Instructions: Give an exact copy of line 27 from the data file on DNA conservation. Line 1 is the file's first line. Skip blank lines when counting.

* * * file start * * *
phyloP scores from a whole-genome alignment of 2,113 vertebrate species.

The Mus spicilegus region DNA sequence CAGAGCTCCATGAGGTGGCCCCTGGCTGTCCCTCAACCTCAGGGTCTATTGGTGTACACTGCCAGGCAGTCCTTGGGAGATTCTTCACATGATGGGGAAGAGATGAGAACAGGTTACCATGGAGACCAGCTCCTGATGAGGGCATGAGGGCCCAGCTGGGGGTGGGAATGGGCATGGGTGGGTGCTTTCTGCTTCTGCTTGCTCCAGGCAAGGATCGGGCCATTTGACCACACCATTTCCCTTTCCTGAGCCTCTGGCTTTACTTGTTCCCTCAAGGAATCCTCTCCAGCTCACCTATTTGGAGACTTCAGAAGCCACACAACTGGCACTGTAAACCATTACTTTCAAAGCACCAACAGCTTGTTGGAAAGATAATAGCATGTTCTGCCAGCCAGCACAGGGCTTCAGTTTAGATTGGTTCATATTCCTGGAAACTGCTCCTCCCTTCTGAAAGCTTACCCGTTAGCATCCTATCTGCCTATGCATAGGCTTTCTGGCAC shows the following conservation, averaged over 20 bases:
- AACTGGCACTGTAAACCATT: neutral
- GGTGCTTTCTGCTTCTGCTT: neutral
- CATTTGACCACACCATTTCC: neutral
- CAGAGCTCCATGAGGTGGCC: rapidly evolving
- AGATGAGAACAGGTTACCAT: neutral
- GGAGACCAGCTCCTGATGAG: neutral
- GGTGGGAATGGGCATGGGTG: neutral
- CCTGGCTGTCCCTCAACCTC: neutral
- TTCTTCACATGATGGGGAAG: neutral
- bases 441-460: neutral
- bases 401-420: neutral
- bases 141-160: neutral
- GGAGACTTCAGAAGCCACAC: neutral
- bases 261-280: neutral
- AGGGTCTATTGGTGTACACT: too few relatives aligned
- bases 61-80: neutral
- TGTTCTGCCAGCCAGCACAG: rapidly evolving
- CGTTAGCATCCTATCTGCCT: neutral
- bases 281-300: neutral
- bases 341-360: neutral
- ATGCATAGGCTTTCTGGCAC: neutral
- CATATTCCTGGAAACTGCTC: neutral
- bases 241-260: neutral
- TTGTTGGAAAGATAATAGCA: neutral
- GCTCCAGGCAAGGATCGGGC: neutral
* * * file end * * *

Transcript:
- GCTCCAGGCAAGGATCGGGC: neutral